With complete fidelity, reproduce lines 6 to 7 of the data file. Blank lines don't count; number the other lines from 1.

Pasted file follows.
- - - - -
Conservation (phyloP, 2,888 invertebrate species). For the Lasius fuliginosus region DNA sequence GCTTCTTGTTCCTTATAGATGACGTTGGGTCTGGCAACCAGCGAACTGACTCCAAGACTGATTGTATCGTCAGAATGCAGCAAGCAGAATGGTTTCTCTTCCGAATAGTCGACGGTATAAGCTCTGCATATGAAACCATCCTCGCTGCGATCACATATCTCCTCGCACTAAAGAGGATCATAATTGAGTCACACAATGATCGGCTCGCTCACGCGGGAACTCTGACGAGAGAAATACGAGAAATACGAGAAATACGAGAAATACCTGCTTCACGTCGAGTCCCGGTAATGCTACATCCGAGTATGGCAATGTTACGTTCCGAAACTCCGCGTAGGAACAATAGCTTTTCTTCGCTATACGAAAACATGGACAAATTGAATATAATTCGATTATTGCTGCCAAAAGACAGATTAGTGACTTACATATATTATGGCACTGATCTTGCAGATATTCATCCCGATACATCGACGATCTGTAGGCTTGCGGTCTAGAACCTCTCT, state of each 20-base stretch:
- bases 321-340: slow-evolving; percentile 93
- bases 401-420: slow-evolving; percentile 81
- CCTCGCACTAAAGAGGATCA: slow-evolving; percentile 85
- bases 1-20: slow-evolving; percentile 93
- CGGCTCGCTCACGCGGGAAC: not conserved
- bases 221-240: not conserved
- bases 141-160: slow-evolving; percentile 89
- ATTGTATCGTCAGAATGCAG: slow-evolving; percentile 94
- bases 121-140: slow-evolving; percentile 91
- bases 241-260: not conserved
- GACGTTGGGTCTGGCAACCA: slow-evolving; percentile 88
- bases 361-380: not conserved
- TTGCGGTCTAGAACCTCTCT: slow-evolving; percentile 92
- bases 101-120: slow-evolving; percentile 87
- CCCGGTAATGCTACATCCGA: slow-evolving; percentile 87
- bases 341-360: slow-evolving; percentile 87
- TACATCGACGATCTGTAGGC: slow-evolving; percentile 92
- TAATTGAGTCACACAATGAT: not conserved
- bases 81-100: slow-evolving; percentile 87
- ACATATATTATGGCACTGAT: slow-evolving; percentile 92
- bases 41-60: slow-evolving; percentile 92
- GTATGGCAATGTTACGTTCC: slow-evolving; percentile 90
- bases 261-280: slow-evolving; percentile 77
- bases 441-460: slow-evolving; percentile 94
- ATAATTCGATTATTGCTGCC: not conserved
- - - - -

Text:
- CGGCTCGCTCACGCGGGAAC: not conserved
- bases 221-240: not conserved